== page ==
There’s no reason to complain about the size of the boot in the i20 – you get at least 300 litres of space in every model and it’s a nice, square shape. 60/40 split/fold rear seats are standard across the range, as are luggage hooks and, on most models, a luggage net. The only things that might annoy you are that there’s quite a high lip to lift things over, while the seats don’t sit totally flat to the floor when you fold them down.
There’s very little to dislike about the way the Hyundai i20 drives.
The new 1.0-litre petrol is all you need
Hyundai offers i20 buyers a choice of five engines to choose from – three petrols and two diesels. New to the range is the 1.0-litre petrol, which is available in two states of tune and is our favourite in the range.
If you’re looking to save on the list price of your i20 then buy the 1.2-litre petrol, which comes with either 74 or 84hp. SE trim and below get the former, which returns fuel economy of 55.4mpg. The more powerful version is reserved for high-end models and gets up to 58.9mpg. Neither is quick.
That’s where the 1.0-litre model comes in. Its three-cylinder engine sounds (with a bit of imagination) like a baby Porsche 911 under acceleration and the 118hp model can get from 0-62mph in 10.2 seconds. We would stick with the cheaper 99hp model, though, because it has exactly the same 126Ib ft torque figure and most of the time feels just quick. It’s also slightly cheaper to run by returning fuel economy of 65.7mpg rather than 58.9mpg.
The 1.4-litre model comes with a four-speed automatic gearbox as standard but, unless your driving licence is for autos only, its relatively high running costs and sluggish performance put it out of contention.
With the arrival of the frugal new 1.0-litre petrol engine, the diesel range has a problem – you’ll have to cover a lot of miles to recoup the £1,000 extra they cost next to a comparable petrol. They’re also slower and noisier.
That all being said, the diesels still have the lowest runnings costs in the range. Cheapest of all is the 74hp 1.1-litre Blue model – its standard stop-start system helps it emit low CO2 emissions of just 84g/km and fuel economy of nearly 90mpg. That all sounds very impressive, but the performance figures take the shine away – it crawls from 0-62mph in 16 seconds and has a top speed of just 99mph. All of which means you’ll have to be on your A game if you want to keep pace with fast moving traffic.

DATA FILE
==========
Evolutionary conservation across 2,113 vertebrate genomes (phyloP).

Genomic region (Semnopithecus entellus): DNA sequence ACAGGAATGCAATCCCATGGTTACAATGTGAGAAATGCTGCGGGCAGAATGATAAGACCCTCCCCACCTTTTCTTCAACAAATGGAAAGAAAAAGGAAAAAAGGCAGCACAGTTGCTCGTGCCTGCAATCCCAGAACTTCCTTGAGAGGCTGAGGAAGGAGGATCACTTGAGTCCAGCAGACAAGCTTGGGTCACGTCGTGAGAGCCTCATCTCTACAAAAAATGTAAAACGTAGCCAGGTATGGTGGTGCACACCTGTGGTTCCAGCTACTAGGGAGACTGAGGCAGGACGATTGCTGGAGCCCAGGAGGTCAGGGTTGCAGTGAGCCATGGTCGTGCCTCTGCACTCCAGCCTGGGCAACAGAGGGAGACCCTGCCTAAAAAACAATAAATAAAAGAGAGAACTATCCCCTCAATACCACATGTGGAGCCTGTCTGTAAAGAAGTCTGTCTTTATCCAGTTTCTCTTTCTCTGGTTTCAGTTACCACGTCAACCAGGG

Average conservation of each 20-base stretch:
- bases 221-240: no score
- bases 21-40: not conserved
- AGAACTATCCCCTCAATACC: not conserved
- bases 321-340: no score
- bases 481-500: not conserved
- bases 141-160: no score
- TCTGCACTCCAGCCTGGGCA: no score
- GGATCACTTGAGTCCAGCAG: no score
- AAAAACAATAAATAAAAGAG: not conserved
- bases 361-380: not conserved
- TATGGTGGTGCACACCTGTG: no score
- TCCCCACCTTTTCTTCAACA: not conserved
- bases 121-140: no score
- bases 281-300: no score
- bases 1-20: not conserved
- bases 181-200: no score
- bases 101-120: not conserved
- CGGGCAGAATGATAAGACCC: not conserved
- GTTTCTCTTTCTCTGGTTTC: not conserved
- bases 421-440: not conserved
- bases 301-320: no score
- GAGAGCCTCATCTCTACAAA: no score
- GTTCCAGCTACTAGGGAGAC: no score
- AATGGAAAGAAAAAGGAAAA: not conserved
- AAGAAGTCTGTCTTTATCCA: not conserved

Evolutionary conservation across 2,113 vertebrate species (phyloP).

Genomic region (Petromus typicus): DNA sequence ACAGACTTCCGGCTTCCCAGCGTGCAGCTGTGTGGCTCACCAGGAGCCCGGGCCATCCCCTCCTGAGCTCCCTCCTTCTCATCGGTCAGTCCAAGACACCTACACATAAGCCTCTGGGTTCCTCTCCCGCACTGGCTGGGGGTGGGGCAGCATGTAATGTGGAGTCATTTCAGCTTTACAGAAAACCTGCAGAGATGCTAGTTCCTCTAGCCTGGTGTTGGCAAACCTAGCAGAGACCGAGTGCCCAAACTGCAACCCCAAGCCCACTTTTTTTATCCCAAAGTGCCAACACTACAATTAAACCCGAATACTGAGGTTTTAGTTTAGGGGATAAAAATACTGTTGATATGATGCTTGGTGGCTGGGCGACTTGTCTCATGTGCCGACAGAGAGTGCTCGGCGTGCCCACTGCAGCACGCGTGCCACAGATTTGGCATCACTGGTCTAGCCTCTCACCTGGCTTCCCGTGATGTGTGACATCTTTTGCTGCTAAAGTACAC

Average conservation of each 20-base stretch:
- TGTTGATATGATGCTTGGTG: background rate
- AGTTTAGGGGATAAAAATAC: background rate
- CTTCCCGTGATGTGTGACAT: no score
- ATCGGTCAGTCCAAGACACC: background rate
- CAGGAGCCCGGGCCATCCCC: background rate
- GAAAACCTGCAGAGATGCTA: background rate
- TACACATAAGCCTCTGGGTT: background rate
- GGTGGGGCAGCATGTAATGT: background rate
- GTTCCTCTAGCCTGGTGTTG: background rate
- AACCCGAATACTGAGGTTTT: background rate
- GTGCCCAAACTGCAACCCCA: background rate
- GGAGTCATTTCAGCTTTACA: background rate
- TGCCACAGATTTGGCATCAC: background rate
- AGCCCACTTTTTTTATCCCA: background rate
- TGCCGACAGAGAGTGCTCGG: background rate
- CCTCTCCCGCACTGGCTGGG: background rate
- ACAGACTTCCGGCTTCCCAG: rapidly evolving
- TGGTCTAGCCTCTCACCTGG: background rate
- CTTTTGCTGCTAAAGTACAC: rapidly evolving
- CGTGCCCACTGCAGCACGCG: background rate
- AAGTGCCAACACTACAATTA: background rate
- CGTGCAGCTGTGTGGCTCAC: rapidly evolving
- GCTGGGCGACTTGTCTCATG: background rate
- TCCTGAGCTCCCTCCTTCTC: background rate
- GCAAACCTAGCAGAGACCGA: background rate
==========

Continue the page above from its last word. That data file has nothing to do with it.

The 1.4-litre 89hp model isn’t as mind-numbingly slow. It gets from 0-62mph in 12.1 seconds and has a top speed of 109mph, but lacks the eye-catching frugality of the basic model – returning fuel economy of 68.9mpg and CO2 emissions of 106g/km.
Its suspension displays the excellent balance that used to be the preserve of Ford’s models – managing to be comfortable even on bumpy B-roads, yet preventing the body roll that might put you off swinging into corners at pace.
If we were to complain about something it would be the steering. Offering very little in the way of feel, it doesn’t weigh up in corners as much as we would like and, although accurate, could do with being a little quicker turning from lock to lock. That might not be a problem in the low-powered five-door models – comfort is what they are about – but in the sportier 118hp 1.0-litre petrol Coupe, a steering change could unlock an altogether more entertaining prospect. The upcoming performance-orientated i20 N model might be the answer but, until its 2018 launch, the Ford Fiesta remains your best bet if you enjoy driving.
Out on the motorway, however, the balance of power falls back into the i20’s favour. Engine hum in either of the 1.0-litre petrol models is nearly nonexistent and both wind and road noise are well contained. The car feels very stable and all but the most-basic models come with cruise control.
The improvements Hyundai has made to interior quality in the past few years can really be seen in the i20.